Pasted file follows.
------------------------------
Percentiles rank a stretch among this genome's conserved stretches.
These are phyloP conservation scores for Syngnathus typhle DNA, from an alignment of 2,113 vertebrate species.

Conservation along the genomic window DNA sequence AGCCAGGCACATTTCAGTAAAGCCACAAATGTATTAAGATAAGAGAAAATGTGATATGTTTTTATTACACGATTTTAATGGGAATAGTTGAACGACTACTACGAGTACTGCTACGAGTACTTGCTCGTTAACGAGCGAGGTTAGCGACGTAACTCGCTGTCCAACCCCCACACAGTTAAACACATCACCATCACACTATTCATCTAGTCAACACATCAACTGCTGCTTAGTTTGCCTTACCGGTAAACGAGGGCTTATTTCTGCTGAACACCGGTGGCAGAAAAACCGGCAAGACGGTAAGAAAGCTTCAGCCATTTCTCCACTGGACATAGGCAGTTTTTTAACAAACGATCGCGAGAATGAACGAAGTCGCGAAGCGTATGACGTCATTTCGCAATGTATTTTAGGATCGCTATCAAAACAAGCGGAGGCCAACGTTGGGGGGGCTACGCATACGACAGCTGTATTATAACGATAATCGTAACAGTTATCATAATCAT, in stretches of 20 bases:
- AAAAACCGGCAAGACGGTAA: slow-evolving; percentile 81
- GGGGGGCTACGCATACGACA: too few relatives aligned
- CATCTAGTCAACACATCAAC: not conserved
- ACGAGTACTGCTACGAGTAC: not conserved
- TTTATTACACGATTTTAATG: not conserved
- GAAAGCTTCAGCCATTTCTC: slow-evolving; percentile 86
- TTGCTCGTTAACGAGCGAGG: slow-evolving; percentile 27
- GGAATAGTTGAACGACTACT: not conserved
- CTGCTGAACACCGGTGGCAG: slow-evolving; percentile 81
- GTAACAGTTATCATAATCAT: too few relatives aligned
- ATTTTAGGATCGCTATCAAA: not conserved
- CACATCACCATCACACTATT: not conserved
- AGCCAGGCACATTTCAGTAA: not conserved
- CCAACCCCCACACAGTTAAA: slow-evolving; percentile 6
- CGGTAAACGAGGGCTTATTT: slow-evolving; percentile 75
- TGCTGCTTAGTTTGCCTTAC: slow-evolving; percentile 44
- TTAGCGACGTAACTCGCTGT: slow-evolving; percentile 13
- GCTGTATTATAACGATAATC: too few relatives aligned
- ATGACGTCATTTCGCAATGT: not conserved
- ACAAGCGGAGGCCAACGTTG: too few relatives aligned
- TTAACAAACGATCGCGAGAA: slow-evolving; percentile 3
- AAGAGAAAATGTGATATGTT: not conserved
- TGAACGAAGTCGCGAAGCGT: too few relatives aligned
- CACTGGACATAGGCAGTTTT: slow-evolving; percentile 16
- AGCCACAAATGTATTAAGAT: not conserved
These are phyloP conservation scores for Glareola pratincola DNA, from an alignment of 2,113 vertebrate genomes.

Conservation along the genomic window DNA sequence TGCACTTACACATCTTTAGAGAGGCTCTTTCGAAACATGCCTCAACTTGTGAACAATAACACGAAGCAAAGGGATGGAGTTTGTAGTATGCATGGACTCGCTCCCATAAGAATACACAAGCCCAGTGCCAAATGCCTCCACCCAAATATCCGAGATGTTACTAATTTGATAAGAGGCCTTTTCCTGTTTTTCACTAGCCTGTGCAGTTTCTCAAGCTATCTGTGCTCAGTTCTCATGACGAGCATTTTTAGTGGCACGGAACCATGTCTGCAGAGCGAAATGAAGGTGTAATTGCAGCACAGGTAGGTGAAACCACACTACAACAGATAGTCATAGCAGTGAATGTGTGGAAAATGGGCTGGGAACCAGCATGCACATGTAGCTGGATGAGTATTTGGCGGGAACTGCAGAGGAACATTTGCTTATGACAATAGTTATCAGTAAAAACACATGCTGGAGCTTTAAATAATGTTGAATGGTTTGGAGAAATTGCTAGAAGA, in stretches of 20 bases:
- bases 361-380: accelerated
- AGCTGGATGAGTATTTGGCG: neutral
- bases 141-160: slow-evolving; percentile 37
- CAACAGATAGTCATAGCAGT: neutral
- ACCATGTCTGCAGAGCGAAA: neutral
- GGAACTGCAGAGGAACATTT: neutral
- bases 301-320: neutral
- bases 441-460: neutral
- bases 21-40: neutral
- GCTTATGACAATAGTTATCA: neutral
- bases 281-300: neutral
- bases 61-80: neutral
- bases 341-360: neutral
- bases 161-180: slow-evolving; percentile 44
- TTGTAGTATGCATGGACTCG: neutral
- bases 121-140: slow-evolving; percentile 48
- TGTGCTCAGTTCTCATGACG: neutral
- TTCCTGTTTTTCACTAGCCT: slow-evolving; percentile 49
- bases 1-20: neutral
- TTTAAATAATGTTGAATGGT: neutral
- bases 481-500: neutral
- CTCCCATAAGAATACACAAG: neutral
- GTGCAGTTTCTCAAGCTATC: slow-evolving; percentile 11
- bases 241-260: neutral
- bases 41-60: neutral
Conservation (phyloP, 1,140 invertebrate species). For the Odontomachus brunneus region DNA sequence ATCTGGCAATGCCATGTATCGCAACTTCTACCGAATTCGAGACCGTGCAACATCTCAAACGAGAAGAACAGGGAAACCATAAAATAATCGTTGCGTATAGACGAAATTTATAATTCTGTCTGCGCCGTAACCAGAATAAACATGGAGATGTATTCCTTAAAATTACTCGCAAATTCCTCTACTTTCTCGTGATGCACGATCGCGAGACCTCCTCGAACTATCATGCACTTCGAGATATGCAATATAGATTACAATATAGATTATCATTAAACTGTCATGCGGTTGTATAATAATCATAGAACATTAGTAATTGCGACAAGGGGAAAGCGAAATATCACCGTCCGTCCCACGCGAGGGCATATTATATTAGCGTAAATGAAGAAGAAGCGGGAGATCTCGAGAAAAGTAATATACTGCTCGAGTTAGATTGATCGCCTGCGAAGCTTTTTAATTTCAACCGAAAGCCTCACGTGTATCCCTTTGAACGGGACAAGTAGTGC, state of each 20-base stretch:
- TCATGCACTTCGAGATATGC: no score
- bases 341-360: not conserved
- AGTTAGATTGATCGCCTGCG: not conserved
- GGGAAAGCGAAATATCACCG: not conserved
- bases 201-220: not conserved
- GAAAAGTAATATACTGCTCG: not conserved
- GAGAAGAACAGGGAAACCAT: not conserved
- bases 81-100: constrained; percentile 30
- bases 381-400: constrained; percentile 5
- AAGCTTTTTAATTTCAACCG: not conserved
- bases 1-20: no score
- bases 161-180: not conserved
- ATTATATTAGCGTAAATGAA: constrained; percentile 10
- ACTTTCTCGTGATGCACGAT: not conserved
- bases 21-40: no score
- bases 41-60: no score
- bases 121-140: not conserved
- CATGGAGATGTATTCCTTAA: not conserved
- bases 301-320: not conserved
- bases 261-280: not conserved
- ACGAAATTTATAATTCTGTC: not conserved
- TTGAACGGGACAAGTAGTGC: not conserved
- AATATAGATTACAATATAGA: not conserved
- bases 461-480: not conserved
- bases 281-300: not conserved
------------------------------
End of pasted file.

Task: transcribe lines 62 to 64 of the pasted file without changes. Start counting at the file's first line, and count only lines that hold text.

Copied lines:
- GAAAAGTAATATACTGCTCG: not conserved
- GAGAAGAACAGGGAAACCAT: not conserved
- bases 81-100: constrained; percentile 30